Ovulation takes place when an egg from one of the ovaries is released into one of the Fallopian tubes. For the next 12 to 48 hours, the egg is available to be fertilized by sperm. If fertilization occurs, the fertilized egg implants itself in the uterine wall and pregnancy begins. If the egg is not fertilized, it disintegrates and is expelled from the body with the unused uterine lining during a normal menstrual period.
Women's menstrual cycles can vary greatly, but in the average woman, pregnancy ovulation occurs anywhere from day 11 to day 21 after the first day of her last menstrual period. Trying to calculate when you will ovulate can be difficult, however, because factors such as illness, anxiety, or changes in routine can throw off your menstrual cycles and cause you to ovulate earlier or later than expected.
If you're trying to figure out when pregnancy ovulation occurs, you may have better luck paying attention to your ovulation symptoms. Of course, learning the symptoms can be tricky, too. Not every woman experiences every symptom. It may take you a few months to get to know your body well enough to recognize the subtle signs that let you know ovulation is about to occur or has occurred.
One of the most common ovulation symptoms is a slight cramping pain in the abdomen called "mittelschmerz" or "middle pain.' It usually occurs at the time of ovulation. Some women may also bleed or spot a little bit when they ovulate.
Another reliable symptom is a higher basal body temperature. The basal body temperature is the lowest temperature the body achieves, usually during sleep. You can obtain your basal temperature by taking your temperature immediately after you awaken, before you get up and start moving around. At the time of ovulation, your basal temperature will be about one-half to one degree Fahrenheit higher than normal. Digital basal thermometers are available to help you chart your temperatures and determine when ovulation occurs.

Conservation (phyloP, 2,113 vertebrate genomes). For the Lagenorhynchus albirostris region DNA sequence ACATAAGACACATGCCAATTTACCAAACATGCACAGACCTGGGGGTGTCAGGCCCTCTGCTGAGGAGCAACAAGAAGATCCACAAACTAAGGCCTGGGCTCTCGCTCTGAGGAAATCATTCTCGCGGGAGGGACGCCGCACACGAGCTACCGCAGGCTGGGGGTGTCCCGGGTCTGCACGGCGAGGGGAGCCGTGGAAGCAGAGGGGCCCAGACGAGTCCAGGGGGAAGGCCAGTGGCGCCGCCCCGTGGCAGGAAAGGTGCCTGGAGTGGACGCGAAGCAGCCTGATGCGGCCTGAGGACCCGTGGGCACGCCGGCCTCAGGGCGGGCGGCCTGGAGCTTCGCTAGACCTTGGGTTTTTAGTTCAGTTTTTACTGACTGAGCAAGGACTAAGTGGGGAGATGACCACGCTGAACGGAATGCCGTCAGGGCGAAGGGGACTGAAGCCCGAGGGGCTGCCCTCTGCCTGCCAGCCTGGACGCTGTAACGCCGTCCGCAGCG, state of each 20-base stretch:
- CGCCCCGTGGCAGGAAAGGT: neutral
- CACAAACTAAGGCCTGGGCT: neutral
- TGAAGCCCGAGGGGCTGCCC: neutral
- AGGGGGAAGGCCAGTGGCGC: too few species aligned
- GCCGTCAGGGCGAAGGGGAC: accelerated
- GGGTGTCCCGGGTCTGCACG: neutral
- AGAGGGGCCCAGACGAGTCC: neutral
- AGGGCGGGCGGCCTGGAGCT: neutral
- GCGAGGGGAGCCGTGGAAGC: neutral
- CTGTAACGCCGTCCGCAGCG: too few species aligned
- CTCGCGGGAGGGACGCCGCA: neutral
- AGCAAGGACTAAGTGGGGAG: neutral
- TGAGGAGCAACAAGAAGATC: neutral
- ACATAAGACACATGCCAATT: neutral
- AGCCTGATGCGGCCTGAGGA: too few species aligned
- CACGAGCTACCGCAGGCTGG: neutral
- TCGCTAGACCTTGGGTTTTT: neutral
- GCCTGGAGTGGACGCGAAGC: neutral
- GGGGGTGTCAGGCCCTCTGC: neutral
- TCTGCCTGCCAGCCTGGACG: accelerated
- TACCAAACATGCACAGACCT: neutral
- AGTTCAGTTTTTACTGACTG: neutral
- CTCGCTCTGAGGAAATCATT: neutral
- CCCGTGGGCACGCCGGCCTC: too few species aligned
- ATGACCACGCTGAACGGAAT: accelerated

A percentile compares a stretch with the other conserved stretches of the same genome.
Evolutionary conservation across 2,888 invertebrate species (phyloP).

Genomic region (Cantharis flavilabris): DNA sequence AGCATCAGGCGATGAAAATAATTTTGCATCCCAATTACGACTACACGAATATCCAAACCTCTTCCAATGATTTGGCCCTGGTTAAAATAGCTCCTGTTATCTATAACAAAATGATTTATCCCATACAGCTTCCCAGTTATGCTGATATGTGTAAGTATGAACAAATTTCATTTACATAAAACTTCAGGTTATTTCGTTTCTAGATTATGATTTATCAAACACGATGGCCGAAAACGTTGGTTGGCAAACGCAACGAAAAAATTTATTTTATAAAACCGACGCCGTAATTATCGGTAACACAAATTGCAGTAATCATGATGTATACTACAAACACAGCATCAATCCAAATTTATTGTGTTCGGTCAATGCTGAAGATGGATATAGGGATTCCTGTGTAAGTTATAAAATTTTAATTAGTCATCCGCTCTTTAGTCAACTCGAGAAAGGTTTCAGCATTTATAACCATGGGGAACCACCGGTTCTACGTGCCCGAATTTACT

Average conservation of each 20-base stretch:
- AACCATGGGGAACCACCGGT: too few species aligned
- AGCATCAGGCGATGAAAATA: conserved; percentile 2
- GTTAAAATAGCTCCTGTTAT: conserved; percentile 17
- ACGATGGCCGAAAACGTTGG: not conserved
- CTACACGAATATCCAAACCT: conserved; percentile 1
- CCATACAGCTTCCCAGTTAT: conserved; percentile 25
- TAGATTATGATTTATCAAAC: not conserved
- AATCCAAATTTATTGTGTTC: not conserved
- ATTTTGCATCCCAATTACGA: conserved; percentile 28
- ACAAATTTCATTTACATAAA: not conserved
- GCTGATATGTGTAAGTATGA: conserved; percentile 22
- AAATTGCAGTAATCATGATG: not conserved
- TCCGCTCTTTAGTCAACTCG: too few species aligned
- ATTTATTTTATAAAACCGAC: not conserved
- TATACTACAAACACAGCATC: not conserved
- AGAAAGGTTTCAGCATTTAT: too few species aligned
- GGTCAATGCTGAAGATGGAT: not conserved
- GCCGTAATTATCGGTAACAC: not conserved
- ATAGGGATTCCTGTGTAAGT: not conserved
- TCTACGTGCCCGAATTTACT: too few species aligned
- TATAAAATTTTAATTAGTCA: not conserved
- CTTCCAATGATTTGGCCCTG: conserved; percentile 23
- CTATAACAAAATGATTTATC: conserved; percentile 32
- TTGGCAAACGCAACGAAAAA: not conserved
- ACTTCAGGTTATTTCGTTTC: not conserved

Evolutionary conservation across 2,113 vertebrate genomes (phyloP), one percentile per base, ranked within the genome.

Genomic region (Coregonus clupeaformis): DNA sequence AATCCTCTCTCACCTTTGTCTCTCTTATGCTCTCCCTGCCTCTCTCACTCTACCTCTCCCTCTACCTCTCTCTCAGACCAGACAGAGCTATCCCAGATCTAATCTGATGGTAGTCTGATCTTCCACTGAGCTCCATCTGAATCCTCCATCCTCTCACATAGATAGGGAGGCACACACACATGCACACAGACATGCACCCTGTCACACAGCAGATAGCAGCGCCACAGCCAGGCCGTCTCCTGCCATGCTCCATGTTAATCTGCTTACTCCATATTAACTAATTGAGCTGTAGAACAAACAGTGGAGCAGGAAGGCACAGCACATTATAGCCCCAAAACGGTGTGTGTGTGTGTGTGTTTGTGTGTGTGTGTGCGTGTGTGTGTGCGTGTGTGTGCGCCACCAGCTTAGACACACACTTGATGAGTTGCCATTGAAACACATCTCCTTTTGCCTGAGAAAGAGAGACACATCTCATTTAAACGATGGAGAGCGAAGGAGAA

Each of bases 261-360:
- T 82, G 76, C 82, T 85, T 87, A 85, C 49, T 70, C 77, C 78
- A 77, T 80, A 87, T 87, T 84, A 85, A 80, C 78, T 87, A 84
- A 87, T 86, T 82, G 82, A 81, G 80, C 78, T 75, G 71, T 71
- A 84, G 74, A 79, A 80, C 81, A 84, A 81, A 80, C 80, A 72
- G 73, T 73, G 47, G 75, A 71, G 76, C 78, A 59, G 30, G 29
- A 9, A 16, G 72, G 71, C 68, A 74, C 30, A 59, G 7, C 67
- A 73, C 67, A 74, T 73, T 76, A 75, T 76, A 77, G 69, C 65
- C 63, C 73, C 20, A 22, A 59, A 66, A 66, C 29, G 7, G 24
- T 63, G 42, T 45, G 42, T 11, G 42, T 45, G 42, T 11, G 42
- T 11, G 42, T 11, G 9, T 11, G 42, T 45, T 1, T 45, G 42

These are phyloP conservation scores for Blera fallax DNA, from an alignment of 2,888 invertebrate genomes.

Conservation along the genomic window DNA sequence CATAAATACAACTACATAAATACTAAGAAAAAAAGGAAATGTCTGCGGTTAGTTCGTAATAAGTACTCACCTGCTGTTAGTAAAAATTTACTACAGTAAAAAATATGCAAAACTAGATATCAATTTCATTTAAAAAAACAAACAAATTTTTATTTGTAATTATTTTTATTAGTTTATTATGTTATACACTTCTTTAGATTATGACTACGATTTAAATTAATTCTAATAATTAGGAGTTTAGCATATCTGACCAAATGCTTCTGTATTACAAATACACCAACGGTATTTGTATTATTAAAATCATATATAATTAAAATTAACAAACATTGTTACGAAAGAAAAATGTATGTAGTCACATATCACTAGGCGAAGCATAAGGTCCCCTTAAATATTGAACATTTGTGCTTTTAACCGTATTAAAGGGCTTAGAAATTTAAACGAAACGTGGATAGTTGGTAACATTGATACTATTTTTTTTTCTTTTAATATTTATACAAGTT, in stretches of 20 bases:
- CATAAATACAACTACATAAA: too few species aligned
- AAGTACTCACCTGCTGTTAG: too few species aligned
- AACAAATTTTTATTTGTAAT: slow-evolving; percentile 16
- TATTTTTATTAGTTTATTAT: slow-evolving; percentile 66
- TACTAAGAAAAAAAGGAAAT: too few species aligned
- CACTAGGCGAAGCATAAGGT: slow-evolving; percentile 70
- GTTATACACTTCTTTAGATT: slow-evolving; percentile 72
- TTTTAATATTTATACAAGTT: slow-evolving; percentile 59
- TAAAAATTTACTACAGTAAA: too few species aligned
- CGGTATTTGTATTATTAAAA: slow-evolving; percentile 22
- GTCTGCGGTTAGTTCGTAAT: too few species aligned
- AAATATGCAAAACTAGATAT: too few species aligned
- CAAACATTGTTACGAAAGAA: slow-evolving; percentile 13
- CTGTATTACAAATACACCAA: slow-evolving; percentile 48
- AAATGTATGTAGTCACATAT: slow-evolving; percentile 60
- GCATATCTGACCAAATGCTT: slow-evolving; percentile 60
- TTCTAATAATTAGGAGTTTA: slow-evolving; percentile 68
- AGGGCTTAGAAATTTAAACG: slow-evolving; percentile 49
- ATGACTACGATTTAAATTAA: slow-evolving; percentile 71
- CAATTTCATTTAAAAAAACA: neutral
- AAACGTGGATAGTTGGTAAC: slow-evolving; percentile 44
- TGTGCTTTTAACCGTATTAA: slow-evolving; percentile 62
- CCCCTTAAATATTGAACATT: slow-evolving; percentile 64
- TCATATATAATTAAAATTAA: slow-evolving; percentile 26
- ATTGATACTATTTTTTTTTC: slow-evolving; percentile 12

Still another symptom of ovulation is the amount and consistency of cervical fluids. If you are squeamish, this method probably is not for you, but if you are not, gently probing your cervix with a clean finger will give you the information you are looking for. Expect your cervix to be dry immediately after your period. A few days before ovulation, you may notice some sticky fluids. Immediately prior to ovulation, the fluids will increase and become slippery. Some women describe them as having an "egg white" consistency. The fluid changes help protect sperm so that it will be more available to fertilize the egg.
Some women also experience increased sexual desire a day or two before ovulation, when they are most fertile. A final symptom to be aware of is tenderness in the breasts, which usually happens immediately following ovulation.
Tracking ovulation is not always easy. You need to become very familiar with your body and pay attention to subtle signs you might miss otherwise, but the results are worth the effort. Once you can tell when you are ovulating, you are well on your way to becoming pregnant.